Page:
From my perch here on the Nova Scotia South Shore, I’ve been getting at least one flyover of the International Space Station every night, usually around ten. It just made a spectacular pass, right after sunset, glowing brilliantly in the setting Sun that was still bathing it in light, up where it orbits, even though it was dark down here.
The ISS is in low earth orbit, varying from 300-400 kilometers up, whipping along at roughly 28,000 KPH, over eight times as fast as a rifle bullet, so fast it goes around the whole world once every 90 minutes, 15 times a day. It’s a big vehicle, over 70 metres long, but from down here it’s only a glowing point of light.
On a good clear night you can see it for eight or nine minutes, depending, as it arcs across the sky.
In between overflights, I sit here complacently in my living room, surrounded by scientific marvels. Right now I’m watching a 55 inch flat screen TV that can access the internet and stream programming, while I type on a tablet device the like of which was once provided as a futuristic prop for the actors playing the crew of the Starship Enterprise. A little earlier I was snapping pictures of a heron that sat outside, using the same tablet. Actually, it was a couple of apps installed on this amazing tablet thingy that tracked the orbit of the ISS for me (that’s a screen capture from the GoSatWatch app above), and indicated when I’d be able to see it, and where I should look in the sky from my vantage point in Mahone Bay to spot it when it went over. Nothing unusual these days, just as it’s no longer noteworthy that of course my devices, hooked in to the network of Global Positioning System satellites, always know exactly where I am on the Earth’s surface.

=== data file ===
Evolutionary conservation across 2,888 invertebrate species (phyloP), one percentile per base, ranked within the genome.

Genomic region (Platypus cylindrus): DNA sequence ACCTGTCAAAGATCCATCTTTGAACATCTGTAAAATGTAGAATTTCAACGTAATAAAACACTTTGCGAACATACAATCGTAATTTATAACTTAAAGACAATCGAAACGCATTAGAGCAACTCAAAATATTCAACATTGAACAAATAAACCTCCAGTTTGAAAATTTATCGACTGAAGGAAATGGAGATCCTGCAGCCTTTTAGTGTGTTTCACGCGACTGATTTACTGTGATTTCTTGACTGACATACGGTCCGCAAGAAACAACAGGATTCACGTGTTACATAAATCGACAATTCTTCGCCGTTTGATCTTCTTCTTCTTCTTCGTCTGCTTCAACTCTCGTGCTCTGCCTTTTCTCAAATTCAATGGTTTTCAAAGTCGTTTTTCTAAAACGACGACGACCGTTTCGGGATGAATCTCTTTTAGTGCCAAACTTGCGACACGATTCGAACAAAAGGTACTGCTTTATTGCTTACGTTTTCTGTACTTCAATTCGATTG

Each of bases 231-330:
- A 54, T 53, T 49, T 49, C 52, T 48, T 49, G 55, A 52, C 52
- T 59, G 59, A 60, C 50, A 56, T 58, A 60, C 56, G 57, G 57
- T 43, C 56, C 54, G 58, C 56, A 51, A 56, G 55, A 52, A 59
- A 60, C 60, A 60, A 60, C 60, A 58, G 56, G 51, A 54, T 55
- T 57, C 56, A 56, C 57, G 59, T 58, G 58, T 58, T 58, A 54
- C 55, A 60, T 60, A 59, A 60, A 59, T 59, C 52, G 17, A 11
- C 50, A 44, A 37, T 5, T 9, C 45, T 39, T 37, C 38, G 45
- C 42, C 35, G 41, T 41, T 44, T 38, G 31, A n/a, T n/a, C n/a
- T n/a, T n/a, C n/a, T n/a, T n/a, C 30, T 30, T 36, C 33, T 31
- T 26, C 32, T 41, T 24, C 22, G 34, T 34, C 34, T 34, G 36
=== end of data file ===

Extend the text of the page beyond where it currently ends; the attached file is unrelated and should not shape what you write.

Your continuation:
It’s impossible not to get jaded about all this, but now and then, you look up and realize that the glowing dot moving across the sky is an orbiting space station with six people inside, floating weightless and watching the planet roll by below, and it gives you pause to think we’ve mastered enough science and cleared enough technological hurdles to make that happen.
I tried to take a video, but at that my equipment was finally presented with a task it couldn’t manage. I found one posted that captured it:
It won’t be long before an ordinary slob like me can take a ride into space – too long for me, I guess, but not too long. I’m sorry I won’t get to do that, but standing here watching a crewed space station transit the sky is perhaps wonder enough.
If not, then how about if we throw in a live video feed from the ISS itself, since we can do that too, nowadays. No big deal.